Med Student, Advising, Match, Program Director Interviews

Program Director Interview Series: Christopher Sampson, MD, FACEP | University of Missouri-Columbia

Our Program Director Interview Series is pleased to feature Christopher Sampson, MD, FACEP, sharing details about the University of Missouri-Columbia Emergency Medicine Residency Program

What sets your program apart from others?
The EM residency at Mizzou is what I like to think of as a hidden gem in the Midwest. We offer a well-balanced Emergency Medicine experience with high patient acuity. I personally was amazed when I arrived here 5 years ago by the amount of trauma that we take care of in the middle of Missouri (18% of our patients). We also have a robust EMS system that includes both ground and helicopter emergency medical services. 

One of our top priorities is making resident education fun and valuable. We have around 50% of our conference time set up as small group learning and flipped classroom models. Simulation is also very important to us and is regularly part of resident teaching. The other nice thing about our location is the very affordable standard of living.

What are the benefits of attending a 3- vs. 4-year EM residency program?
I think sometimes people expend a whole lot of energy on the 3 vs. 4 year debate. I am unique in that I did a 4-year residency, worked at one as faculty, and then left to start a 3-year residency program. I think the EM experiences are going to be very similar. I think 3-year residencies are preferable if you are going to do fellowship. In the end, I advise all my medical students to choose the place they feel is the best fit and not worry about the 3- vs 4-year timeframe.

What is something students may not know about your program?
People may think that because of our location we only take care of farmers. We actually serve a very diverse group of patients and take care of many underserved populations. Also here at Mizzou, our residents have a big hand in planning and running their residency. Anything from developing their block schedules to creating their own electives to planning graduation, retreat, and wellness events, our residents have a part in it. We also send our residents to an academic meeting each year. The interns go to the regional SAEM Great Plains meeting, the second-years go to the national SAEM meeting, and our third-years attend ACEP Scientific Assembly. 

What range of USMLE/COMLEX Step 1 scores do you look for in an applicant for the program?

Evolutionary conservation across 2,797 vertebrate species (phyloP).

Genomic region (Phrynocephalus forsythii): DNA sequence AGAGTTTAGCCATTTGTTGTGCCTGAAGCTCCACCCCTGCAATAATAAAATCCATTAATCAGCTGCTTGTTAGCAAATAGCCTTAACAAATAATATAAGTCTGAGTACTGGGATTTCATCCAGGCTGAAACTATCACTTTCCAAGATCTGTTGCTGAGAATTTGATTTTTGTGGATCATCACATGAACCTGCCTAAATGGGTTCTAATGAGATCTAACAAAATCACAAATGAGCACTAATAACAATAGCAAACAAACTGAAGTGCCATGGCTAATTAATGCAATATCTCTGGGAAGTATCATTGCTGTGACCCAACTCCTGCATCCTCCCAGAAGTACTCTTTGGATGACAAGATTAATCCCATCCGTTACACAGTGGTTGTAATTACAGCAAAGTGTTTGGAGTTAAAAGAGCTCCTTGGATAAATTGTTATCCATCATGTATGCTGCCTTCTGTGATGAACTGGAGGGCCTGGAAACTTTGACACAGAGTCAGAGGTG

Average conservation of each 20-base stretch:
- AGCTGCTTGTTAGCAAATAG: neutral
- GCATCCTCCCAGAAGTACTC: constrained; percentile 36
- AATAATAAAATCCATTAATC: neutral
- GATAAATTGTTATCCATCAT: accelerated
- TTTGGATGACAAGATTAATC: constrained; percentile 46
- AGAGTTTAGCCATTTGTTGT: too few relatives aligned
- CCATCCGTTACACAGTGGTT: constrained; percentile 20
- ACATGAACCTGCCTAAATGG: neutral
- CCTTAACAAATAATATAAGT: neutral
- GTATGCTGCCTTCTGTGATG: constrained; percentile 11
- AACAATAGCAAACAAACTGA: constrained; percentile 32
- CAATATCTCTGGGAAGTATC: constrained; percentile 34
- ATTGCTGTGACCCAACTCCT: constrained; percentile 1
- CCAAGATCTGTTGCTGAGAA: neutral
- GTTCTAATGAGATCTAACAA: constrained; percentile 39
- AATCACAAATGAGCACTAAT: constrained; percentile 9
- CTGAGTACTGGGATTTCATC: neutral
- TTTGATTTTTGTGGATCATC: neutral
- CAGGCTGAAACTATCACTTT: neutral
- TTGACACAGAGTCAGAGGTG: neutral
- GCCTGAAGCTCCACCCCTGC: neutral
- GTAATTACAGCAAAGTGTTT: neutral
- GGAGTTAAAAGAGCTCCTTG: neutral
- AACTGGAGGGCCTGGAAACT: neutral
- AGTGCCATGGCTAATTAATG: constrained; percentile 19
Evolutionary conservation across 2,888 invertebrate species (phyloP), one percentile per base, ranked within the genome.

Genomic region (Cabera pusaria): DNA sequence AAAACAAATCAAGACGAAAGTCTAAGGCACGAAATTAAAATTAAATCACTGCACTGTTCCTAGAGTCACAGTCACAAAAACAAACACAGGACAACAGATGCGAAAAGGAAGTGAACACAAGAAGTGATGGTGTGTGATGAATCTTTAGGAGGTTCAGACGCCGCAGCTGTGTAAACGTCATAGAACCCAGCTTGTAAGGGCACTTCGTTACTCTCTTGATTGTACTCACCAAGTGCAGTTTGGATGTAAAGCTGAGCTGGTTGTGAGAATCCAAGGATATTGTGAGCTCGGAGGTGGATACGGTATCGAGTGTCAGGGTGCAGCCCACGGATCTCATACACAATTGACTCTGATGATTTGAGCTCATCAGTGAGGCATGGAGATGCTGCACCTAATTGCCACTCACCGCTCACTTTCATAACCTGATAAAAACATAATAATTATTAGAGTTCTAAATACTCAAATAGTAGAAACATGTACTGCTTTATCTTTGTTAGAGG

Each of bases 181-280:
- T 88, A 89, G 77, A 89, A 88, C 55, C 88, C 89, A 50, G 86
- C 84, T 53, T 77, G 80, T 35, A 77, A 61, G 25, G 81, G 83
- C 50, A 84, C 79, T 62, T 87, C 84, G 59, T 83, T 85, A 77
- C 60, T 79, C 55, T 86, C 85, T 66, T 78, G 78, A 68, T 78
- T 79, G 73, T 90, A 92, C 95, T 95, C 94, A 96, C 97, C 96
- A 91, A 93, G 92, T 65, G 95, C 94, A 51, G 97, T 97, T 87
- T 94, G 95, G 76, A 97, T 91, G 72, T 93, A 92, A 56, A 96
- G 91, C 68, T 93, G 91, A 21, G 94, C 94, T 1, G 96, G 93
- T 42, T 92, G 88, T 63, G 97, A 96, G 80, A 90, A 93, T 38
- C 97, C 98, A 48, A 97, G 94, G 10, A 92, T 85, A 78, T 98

I think USMLE/COMLEX scores are important because they do predict your test-taking ability. That being said, we do not use strict cutoffs and understand everyone can have a bad day. We tend to use the holistic approach, and look for improvement between Step 1 and Step 2 CK. I have been pleasantly surprised at some amazing residents who would have otherwise not been considered by other residencies because of low board scores.

What opportunities for research exist? Do you look for residency candidates with research experience?
This is a great time for those interested in research here. We just hired a full-time PhD research director who is highly motivated and will take our program to the next level. We require a scholarly project of our residents, but many opportunities exist for residents to help faculty. Currently, our main focus has been on simulation and education research. Another unique aspect of our program is that we have 2 full-time clinical pharmacists who absolutely love doing research and work with almost all of our residents on their research projects. 

Do you have opportunities to explore global health at your institution?
Dr. Adam Beckett is the founder of Global First Responder (GRF), which acts as a centralized network for relief work worldwide with a focus both on health care delivery and health education as improvements in community infrastructure. If interested, our residents have the opportunity to rotate at a hospital in Saint Marc, Haiti, through GFR. 

What are some qualities your program looks for in applicants?
I want my residents to wake up every day, wanting to go to work and be happy they chose Emergency Medicine. I don’t expect them to know everything, but having an open mind to learn and compassion toward patients are the two most important things to bring to work. You have to remember we are caring for people, often on some of the worst days of their lives.

Interested in learning more about the University of Missouri-Columbia Emergency Medicine Residency Program? Get details!

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